Kropotkin’s dead goose

An interesting critique of Kropotkin and anarcho-communism from the neocon magazine The New Criterion. Reading the list of names associated with this publication is a “Yikes!” moment. Of all the scams the neocons have pulled off, one of the most successful has been the way they present themselves as proponents of Burkean civilized order when in reality they are Jacobin-Girondin-Montagnard terrorists and “global democratic revolutionaries.” For instance, they are fond of citing Bakunin’s adage “The will to destroy is a creative will,” as supposed evidence of the barbarism of their opponents when their hero, Dick Cheney, said exactly the same thing.

By Gary Saul Morson, The New Criterion

On the limitations of anarchist thought.

My schoolteachers used to say that reactionaries have maligned anarchists, who are simply peaceful, if somewhat naive, believers in the goodness of human nature. These teachers had evidently never heard of Mikhail Bakunin and his followers.

“The will to destroy is a creative will,” declared Bakunin, who never encountered a revolution he didn’t like. “I was on my feet the whole day, took part in absolutely every meeting, gathering, club, procession, walk, demonstration,” he recalled of the Paris revolution of 1848. “In a word, I inhaled with all my senses, with all my pores, the intoxicating atmosphere of revolution. It was a banquet without beginning or end.” According to his friend Alexander Herzen, Bakunin longed for any action in the midst of danger and destruction. “I await my . . . fiancée, revolution,” Bakunin proclaimed. “We will be really happy—that is, we will become ourselves, only when the whole world is engulfed in fire.”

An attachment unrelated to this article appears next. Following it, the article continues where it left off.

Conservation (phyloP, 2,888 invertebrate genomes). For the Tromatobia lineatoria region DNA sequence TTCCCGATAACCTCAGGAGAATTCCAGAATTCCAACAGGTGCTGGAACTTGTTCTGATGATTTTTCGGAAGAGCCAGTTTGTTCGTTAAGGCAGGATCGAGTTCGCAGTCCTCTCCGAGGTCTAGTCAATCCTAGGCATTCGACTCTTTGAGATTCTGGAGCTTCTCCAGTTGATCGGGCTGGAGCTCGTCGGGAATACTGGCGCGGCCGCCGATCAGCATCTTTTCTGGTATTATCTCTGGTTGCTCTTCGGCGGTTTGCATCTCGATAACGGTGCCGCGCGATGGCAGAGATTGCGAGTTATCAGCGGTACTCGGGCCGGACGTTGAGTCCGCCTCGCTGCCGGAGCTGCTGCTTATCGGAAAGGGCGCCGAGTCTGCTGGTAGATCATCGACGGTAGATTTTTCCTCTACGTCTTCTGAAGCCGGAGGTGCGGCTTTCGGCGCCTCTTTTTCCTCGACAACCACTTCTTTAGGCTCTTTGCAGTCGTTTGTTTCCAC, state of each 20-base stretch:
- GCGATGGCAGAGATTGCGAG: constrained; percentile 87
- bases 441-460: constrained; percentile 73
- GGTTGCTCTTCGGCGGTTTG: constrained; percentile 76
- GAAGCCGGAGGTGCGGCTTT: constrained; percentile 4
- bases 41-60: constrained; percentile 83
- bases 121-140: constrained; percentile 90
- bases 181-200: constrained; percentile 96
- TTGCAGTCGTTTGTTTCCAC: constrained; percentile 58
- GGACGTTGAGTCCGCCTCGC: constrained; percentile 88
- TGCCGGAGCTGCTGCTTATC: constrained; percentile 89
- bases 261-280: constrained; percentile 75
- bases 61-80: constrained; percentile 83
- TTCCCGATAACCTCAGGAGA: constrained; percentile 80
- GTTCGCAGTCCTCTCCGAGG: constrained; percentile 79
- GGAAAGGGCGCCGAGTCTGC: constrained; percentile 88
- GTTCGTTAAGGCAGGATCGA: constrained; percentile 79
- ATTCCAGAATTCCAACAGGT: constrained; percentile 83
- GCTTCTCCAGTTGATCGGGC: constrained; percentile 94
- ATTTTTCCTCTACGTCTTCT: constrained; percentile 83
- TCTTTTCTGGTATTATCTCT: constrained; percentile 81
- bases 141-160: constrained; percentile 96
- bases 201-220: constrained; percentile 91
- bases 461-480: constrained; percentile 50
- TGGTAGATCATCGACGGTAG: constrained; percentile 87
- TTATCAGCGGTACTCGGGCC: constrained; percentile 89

Anarchists figured prominently among the pioneers of modern terrorism. In Europe, where Bakunin and his successor Peter Kropotkin (1842–1921) agitated, anarchists assassinated President Sadi Carnot of France in 1884, Premier Cánovas of Spain in 1897, Empress Elisabeth of Austria in 1898, and King Umberto of Italy in 1900. Historians dispute whether anarchism prompted the assassination of U.S. President William McKinley. In 1896 an anarchist threw sulfuric acid and fired shots into the crowded floor of the Paris stock exchange.


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